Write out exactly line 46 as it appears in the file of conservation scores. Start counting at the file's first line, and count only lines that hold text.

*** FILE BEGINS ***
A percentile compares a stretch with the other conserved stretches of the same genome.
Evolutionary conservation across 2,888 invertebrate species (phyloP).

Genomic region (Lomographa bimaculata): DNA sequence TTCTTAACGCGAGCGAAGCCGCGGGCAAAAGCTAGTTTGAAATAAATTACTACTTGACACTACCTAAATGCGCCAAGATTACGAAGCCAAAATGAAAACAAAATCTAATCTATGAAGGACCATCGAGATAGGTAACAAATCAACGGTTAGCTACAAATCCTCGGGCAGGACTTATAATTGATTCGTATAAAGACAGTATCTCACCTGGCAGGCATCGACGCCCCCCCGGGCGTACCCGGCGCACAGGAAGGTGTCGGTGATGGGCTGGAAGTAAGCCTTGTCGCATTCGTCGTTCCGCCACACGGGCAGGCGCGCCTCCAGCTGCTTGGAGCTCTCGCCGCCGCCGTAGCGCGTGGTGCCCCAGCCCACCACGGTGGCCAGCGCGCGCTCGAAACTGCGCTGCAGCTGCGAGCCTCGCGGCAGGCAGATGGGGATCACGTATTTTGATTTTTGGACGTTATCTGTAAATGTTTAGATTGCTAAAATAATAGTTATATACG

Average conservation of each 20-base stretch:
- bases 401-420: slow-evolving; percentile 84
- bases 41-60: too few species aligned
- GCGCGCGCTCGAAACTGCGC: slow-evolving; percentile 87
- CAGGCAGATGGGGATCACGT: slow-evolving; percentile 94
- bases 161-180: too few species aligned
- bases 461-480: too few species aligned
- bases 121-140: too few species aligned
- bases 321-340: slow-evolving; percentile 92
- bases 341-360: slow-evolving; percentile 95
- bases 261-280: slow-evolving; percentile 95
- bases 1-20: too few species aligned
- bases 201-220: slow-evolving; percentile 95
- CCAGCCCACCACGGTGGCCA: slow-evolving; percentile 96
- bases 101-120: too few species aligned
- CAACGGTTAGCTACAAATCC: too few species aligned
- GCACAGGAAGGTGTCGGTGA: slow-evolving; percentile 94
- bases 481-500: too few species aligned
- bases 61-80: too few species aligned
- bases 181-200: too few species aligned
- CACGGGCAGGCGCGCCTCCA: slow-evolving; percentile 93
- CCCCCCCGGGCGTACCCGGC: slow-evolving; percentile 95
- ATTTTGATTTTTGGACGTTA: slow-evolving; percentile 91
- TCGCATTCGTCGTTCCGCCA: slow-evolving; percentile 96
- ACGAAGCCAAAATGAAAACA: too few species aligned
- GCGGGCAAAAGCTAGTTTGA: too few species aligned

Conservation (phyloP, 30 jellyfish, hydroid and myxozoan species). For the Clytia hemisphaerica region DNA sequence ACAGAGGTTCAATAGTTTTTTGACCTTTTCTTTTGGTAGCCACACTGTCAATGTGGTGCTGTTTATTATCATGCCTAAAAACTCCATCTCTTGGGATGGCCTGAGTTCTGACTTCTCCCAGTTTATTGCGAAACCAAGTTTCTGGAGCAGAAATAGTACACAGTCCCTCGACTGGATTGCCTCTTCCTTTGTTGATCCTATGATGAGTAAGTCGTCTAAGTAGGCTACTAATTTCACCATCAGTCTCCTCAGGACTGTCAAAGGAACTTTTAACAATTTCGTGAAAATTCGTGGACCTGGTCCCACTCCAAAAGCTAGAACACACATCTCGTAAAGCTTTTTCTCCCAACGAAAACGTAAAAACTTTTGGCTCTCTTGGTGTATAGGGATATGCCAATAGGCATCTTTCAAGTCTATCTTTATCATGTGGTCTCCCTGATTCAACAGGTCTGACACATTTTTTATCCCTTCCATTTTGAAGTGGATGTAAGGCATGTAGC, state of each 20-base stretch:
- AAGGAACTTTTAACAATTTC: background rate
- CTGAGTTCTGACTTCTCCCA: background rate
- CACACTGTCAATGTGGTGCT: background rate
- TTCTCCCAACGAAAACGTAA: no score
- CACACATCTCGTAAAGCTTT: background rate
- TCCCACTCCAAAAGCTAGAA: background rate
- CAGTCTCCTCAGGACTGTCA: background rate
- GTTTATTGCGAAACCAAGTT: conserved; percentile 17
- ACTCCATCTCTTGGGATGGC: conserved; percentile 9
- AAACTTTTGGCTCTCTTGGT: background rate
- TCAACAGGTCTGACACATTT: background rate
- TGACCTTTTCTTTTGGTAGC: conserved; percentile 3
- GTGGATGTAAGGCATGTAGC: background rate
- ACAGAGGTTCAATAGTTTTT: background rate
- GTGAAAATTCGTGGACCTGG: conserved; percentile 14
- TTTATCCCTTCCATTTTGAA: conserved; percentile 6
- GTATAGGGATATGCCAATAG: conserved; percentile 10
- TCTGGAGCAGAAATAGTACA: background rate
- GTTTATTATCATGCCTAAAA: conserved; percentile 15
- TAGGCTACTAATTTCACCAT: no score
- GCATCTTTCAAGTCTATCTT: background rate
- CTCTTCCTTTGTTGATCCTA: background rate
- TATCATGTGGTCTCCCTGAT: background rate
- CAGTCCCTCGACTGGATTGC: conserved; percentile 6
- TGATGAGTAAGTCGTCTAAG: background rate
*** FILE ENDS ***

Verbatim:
- TTTATCCCTTCCATTTTGAA: conserved; percentile 6